The sun began to set and I remained in the cave without water or my dates. Even if I could sleep, I didn’t know if I wanted to out of fear of the hyenas. Time passed slowly and I was all too aware of myself and the hardships that my conditions were putting on me. Without food or water, and with the persistent hyenas, there was only so long I could last. Night soon turned to day. I checked once again for the hyenas and to my surprise, they remained. They were also seemingly devoid of sleep, yet they retained the same amount of energy as the day prior—I did not. I went back into the cave and felt as if I was never going to escape, stuck in the cave only to starve and wait for the hyenas to one day climb inside and consume me. I dreaded the thought. I truly didn’t think my desire to alleviate the Amaa from persecution would lead to my death. I suppose I never truly thought things through.

I sat alone with my thoughts, prayers, and worries for yet another day before the sky went dark again. I once again checked to see if the hyenas had left their post, but my   hope was in vain. They remained still, and likely would for the rest of time.

The lack of resources began to get to me. I ached for food or water. I was too tired to search the cave for anything that might do me any good. Getting up from the cave floor required energy that I couldn’t find within myself.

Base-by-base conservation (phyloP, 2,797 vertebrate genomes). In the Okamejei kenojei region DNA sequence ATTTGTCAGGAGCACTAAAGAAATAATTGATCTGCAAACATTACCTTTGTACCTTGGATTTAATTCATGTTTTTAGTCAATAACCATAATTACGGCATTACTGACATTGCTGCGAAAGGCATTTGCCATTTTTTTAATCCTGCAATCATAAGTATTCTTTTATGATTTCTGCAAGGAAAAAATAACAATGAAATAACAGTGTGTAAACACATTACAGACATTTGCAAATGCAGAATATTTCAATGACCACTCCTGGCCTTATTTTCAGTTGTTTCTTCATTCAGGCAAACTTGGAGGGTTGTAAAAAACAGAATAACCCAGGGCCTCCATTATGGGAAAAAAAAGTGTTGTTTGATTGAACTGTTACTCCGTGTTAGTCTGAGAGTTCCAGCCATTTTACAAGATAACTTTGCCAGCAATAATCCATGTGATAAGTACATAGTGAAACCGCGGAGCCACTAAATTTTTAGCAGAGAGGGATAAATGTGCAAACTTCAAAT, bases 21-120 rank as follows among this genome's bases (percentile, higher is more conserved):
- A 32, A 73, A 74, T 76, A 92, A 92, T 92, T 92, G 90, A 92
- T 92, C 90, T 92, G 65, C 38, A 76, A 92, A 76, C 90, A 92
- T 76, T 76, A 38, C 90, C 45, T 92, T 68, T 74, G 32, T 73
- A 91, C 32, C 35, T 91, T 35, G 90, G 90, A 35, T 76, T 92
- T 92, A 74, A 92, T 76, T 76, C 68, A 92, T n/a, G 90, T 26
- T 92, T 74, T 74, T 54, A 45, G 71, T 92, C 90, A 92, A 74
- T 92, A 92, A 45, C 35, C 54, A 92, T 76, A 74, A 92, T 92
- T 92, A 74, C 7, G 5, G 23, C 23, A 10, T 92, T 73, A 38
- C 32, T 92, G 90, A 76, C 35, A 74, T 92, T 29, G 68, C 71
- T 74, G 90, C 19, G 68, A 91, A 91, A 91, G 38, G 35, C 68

My paranoia kept me awake another night. The fear of the hyenas and of starvation drove me to hopelessness. With no way out and no energy left, death was imminent. I had to make peace with this. Oh, but peace was not easy to find.

The sun began its ascent into the sky and I lifted my head to watch, hoping for a better day ahead. The sky was replaced by an orange, followed eagerly by a Damask rose that gave way to the colour of the sea in mere moments.

Rather, in mere moments it seemed, I felt a presence around me. Not one of a hyena as I might have guessed. This presence was tranquil, yet to be feared. Calming. Humbling. I turned my head from one corner of the cave to another, but nothing was to be seen. Only felt. And I could feel it in every part of me.